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Crostini di Fegatini

text Teresa Favi

December 15, 2020

The foolproof recipe for chicken livers croutons

Would you like to rediscover the Florentine tradition in the kitchen with a simple recipe? We will help you with the ingredients and the procedure of the Florentine starter par excellence.

Once upon a time, when people didn't eat with plates and cutlery, gravies, pieces of meat and sauces were served on a slice of bread. This is where the crostino came from. 

crostini di fegatini


In Florence, the crostino is made with chicken liver pate. The recipe is of Etruscan origin. It was a dish eaten by both peasants and lords, rich and poor alike. Here in Italy it is the starter par excellence, especially at Christmas time.


There is no such thing as the same, each family has its own recipe, jealously guarded. Some replace white wine with Vin Santo, some add fresh sage, some do not use anchovies, some use spleen together with livers, some soak small slices of stale bread in broth and some add a little tomato sauce to the minced meat.
We suggest the traditional recipe from which to start if you want to experiment with the many variations. It is very easy to make and above all it is foolproof.


 INGREDIENTS: to make the Tuscan croutons you will need about 350g of chicken livers, available in any butcher's or poultry shop, to be bought always already cleaned, 50g of pickled capers, 1 clove of garlic, 1 white onion, 2/3 anchovies in oil, 100g of butter, half a cup of broth, half a glass of white wine (or Vin Santo), extra virgin olive oil.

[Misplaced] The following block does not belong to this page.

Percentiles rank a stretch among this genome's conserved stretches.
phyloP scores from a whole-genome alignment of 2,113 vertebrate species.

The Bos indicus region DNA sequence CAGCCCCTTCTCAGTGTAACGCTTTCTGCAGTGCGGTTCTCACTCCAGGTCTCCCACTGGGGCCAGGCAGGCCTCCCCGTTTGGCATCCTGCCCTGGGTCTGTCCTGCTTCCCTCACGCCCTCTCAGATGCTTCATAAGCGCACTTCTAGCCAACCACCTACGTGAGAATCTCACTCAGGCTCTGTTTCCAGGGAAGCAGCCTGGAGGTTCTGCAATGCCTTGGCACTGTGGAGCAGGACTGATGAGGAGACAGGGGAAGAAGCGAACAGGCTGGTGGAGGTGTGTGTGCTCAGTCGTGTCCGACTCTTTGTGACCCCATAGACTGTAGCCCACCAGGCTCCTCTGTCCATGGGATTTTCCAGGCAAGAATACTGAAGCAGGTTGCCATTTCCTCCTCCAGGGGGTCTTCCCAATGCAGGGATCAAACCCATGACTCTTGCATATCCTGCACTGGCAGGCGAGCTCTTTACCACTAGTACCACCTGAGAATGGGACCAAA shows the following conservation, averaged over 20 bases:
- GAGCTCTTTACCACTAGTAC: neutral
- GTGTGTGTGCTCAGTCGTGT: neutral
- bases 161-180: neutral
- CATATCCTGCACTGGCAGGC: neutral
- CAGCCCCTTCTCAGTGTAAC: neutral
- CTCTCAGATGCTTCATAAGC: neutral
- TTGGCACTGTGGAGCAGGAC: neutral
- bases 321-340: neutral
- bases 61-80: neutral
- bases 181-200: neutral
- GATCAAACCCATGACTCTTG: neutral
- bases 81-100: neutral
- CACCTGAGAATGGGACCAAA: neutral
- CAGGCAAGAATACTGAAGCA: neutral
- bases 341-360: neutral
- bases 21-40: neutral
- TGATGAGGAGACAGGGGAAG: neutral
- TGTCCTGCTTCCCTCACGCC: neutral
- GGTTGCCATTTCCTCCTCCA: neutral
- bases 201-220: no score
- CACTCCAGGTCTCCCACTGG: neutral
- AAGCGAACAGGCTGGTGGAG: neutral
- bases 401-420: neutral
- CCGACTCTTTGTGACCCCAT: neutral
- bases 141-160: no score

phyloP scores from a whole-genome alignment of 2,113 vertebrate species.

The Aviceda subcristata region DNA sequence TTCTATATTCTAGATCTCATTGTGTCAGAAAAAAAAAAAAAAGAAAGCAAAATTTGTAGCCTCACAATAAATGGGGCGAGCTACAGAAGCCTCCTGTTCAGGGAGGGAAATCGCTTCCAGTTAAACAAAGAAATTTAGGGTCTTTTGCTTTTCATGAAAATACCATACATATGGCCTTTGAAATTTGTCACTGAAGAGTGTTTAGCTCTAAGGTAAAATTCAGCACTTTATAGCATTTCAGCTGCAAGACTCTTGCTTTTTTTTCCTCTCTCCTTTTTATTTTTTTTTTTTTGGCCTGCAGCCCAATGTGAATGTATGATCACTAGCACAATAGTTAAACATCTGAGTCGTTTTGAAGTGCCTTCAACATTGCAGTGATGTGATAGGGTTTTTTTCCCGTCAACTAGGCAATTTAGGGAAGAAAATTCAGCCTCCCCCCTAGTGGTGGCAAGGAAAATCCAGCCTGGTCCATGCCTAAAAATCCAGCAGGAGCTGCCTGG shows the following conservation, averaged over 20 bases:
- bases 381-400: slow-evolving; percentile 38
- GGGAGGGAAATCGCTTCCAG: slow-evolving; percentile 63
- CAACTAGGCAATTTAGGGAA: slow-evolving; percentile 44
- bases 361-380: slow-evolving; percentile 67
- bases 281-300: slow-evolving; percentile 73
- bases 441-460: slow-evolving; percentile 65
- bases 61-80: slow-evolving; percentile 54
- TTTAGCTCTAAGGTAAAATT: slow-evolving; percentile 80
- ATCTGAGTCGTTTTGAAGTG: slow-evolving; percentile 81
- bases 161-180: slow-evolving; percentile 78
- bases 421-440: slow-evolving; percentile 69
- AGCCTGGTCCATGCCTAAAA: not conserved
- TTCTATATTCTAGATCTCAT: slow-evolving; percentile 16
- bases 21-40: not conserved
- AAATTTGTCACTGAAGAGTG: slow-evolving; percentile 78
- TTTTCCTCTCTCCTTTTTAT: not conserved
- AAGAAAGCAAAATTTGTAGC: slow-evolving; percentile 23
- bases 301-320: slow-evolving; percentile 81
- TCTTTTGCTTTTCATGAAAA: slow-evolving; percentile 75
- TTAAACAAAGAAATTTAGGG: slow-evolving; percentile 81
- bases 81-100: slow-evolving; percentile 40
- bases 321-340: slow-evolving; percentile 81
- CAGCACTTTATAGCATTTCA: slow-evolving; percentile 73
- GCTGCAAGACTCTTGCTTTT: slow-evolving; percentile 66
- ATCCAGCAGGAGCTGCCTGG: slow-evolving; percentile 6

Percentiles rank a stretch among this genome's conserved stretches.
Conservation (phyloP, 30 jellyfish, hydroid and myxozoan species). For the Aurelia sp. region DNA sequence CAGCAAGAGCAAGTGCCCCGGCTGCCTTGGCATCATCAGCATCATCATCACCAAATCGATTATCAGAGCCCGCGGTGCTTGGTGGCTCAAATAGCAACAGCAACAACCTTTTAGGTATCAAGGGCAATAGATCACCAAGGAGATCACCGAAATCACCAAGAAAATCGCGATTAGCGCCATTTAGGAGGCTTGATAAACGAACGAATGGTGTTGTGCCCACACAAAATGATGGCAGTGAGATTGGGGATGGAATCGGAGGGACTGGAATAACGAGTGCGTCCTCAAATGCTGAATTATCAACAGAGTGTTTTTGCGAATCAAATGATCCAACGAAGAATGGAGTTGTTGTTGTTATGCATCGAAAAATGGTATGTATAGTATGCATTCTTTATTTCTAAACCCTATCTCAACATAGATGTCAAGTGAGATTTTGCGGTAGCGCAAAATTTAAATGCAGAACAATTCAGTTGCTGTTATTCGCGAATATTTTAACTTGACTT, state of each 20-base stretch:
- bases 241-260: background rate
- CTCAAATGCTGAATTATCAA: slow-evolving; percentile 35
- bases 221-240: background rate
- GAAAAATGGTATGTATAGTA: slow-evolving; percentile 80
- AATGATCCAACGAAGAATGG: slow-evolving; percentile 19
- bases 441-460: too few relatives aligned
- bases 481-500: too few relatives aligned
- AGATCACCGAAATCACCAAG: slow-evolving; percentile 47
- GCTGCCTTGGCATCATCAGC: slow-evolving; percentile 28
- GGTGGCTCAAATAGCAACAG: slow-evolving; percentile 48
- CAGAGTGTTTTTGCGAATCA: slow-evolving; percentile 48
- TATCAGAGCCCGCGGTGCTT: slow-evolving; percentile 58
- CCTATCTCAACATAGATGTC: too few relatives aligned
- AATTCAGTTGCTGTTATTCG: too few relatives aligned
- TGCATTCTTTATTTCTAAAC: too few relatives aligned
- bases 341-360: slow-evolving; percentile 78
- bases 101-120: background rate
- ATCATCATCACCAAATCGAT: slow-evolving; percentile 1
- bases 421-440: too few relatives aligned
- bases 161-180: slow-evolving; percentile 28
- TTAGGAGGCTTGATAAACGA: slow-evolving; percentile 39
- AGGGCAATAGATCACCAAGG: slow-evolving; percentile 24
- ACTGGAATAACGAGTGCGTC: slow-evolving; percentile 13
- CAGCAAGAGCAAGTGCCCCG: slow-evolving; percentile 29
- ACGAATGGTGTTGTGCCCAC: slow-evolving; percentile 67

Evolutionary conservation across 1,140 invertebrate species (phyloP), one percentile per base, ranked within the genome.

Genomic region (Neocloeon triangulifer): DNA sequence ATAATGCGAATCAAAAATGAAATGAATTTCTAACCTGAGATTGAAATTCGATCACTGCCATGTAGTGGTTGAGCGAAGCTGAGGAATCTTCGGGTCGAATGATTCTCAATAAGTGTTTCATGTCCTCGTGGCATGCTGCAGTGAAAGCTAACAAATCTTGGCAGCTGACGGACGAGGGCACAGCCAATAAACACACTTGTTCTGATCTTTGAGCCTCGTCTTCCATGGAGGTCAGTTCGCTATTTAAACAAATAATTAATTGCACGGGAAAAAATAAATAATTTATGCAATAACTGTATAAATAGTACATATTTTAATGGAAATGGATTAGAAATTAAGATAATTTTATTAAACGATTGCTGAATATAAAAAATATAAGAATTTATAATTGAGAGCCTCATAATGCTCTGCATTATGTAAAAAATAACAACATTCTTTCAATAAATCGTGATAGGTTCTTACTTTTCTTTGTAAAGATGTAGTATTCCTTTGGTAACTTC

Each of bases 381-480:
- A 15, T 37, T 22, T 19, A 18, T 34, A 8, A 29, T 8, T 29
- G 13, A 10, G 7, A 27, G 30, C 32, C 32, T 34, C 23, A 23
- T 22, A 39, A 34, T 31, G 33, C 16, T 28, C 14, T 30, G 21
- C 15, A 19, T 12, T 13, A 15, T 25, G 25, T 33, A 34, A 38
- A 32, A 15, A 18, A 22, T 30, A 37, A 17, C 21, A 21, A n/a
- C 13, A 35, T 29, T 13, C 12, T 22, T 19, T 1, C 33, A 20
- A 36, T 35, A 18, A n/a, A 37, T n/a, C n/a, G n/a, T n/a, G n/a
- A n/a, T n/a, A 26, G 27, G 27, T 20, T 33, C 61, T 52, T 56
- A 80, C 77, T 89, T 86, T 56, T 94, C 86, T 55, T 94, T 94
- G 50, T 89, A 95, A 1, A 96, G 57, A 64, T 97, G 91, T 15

Tuscan Bread

 PROCEDURE: clean the livers well and boil them in water. Put the oil in a pan and brown the onion with the garlic. Deglaze with white wine (or Vin Santo, if you prefer a milder aftertaste). Separately, chop the boiled livers with the capers and anchovies. Toss the resulting mixture into the browned onion, add a little stock and some butter, then leave to cook for a few minutes until the mixture has become creamy. The ideal way to make the crouton is to use homemade bread from the day before, perhaps toasted in the oven or, for those not afraid of gluttony, dip it in the broth. Traditionally, one part of the bread should be dipped in the cooking juices and then the other part should be coated with the tasty condiment while it is still hot, which should have a spreadable consistency, i.e. neither too firm nor too liquid. 



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